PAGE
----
Of course, when it happened I was too young to be told that my uncle had committed suicide, so that piece didn’t fit in until much later. When I did learn that, though, I had a hard time with it. I couldn’t figure out why Mike would want to leave me. I was pretty sure that he loved me, I never did anything to make him feel otherwise, and I knew for certain that I loved him. I knew that he was sick, but what I didn’t understand until now is that his kind of sickness could cause him to kill himself.
Even though Sarah was 5 when her uncle died, she recalls being told about his death.
I was in the car, all excited about school, when my father told me that my uncle had died. I stopped and thought, and I think I started to cry. I remember going home and seeing my Mom sitting on the couch, sobbing. So my sister and I and my father all joined her.
On the first morning following my brother’s death I was barely able to distinguish the difference between true depression and the pain of a broken heart. Although the events surrounding his death were shockingly horrific, painful, and frightening, I awoke the next day feeling as though I might just make it, knowing that my own feelings of despair had subsided just enough to allow me to carry on. Many months later I came to realize this as the difference between those who are seriously depressed like Mike was, and those with a fairly healthy psyche. That is probably when I began to forgive my brother for what he had done. I, fortunately, had the tools to get through what life handed me, but his depression stole that ability from him. Michael had no hope. That is how he was able to end his life that day.
I will never know exactly what happened to Michael that day, of course. Was he going to go to work and something stopped him? I spoke to him that morning, and may very well have been the last person he spoke with. I thank God that I told him how much I loved him. Although it has brought me some comfort to know that I said that, still I will always feel as though there was something else I could have said or done to stop him. Through the help of support groups and endless hours of discussion with family members and friends, I now know that you can be responsible to someone, but not for them.
On the day before Mike died, he gave me a hug that I will never forget. He squeezed me so hard (he never let go first). And sometimes if I try really hard, I can conjure up the memory of that powerful hug.
I never could have imagined that one event would abruptly change the course of my life and the lives of my family. That’s the impact suicide has—it alters your entire life. You try to live through the incredible pain, sorrow, and confusion that this irreversible act creates. You ponder the "what ifs," and how your loved one cheated himself and you of the wonderful gift of life.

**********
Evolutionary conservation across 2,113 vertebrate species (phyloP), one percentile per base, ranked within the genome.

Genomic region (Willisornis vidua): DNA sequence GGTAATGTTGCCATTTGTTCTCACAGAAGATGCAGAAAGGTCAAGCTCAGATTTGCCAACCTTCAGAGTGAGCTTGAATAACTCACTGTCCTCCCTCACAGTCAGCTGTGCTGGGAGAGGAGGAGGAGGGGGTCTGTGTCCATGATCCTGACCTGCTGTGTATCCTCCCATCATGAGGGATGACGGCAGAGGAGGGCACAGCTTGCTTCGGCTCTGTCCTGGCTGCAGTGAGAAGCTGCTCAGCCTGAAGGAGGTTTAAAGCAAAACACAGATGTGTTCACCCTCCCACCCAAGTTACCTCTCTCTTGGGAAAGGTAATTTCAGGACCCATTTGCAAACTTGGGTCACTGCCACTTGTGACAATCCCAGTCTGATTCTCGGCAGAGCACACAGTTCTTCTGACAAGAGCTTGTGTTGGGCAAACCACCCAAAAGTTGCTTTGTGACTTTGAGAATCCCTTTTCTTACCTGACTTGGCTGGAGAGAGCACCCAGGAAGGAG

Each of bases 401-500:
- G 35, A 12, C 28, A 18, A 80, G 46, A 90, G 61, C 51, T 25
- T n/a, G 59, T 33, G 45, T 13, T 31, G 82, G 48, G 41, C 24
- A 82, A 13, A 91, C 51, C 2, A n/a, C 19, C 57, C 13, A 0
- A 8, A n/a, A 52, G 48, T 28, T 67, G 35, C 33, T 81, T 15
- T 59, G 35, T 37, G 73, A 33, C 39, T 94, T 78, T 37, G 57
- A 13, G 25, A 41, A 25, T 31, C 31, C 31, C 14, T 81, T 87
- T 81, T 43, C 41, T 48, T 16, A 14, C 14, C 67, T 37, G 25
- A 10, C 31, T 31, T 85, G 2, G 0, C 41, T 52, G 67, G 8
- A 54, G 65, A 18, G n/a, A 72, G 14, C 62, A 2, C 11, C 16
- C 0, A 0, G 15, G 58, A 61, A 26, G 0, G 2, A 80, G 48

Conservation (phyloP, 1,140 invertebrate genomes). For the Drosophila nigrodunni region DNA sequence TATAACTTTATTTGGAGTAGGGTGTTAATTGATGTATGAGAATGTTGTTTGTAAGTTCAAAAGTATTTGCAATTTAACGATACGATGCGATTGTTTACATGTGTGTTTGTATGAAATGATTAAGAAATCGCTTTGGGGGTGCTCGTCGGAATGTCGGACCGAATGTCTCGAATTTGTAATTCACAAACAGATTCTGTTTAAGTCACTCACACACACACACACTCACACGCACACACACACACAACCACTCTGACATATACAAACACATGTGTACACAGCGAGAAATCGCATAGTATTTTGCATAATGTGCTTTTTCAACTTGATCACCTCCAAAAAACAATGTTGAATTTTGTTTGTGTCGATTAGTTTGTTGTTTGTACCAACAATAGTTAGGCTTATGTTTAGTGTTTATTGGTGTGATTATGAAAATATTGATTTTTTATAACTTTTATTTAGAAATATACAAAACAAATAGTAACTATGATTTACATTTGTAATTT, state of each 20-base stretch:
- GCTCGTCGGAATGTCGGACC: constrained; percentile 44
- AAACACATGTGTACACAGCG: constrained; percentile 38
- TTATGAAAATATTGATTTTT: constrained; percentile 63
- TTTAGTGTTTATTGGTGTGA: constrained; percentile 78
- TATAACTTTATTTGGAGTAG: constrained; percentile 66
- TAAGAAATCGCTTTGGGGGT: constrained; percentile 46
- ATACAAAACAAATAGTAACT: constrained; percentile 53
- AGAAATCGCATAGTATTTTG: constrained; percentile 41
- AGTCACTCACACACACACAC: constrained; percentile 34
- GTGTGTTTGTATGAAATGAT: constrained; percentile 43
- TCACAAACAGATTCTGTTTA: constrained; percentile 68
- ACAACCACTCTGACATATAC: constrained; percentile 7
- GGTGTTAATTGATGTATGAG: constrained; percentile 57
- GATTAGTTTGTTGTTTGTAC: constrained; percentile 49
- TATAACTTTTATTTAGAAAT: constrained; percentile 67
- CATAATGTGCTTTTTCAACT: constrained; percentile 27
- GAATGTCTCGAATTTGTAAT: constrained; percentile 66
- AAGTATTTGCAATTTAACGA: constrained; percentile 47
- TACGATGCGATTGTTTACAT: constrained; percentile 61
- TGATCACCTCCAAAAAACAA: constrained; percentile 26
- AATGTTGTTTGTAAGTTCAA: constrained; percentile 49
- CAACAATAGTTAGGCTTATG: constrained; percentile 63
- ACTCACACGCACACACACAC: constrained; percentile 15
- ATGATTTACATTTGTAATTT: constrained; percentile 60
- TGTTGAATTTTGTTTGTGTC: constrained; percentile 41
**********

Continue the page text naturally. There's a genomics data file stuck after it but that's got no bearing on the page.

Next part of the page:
How does one become a "survivor?" Simply, but extremely arduously, by just surviving. Survive by seeking professional therapy, guidance, and support. Most importantly, exercise your emotions: cry, scream, talk, write, etc., and use any and all coping mechanisms that will benefit you. Be certain to verbalize your feelings, positive or negative. And take one day at a time.
Life is different for me since the death of my brother five years ago. The things that helped me cope may not necessarily benefit you, but you will ultimately find something that helps you through your grief. Promise to love your family and friends, and most importantly, yourself.
My brother Michael’s suicide left me unprepared. You see, I am always prepared. The year he died, I was working two jobs, writing my dissertation and settling into a marriage. For many people one of these activities would have been a full‑time pursuit. For me, it was business as usual.
When Michael died I was not ready for my own horror, sadness, guilt, anger and shame. I didn’t know what or how much to tell others; many did not know what to say to me. As a family, we knew very quickly that we would not hide the truth; hiding just "wasn’t us." We were quickly overwhelmed by the support our friends and family gave. They shared their memories, they cried, they comforted, they made us laugh. They sustained us. They confirmed that sharing our sorrow was the only way to move toward hope.
Yet, there were questions left unasked by polite friends, intrusions imposed by others. I did not want to consider whether the truth would hurt Michael’s good name, my family or me. As I left my family to return to my life, I found myself unprepared again. I took a deep breath, put my life on auto‑pilot, and told the truth: about Michael’s suicide; about my horror, my sadness, my anger.
An unexpected source of comfort came from friends, co‑workers, and even casual acquaintances. It was the sharing of secrets. While expressing condolences, people told me stories they had never told anyone. I heard about other suicides, miscarriages, illegal activities, and mental illnesses that really were not my business. People mentioned them to provide comfort, connecting with me through their own complicated losses and hardships. Sharing eased their sorrow and mine. You see, I was not prepared, but I was not alone.
My family’s journey through grief these past five years has taught us many things. Now, we try to remember Michael with more joy than sadness. We cherish the memories of his extraordinary life, and I know we will keep his smile in our hearts forever.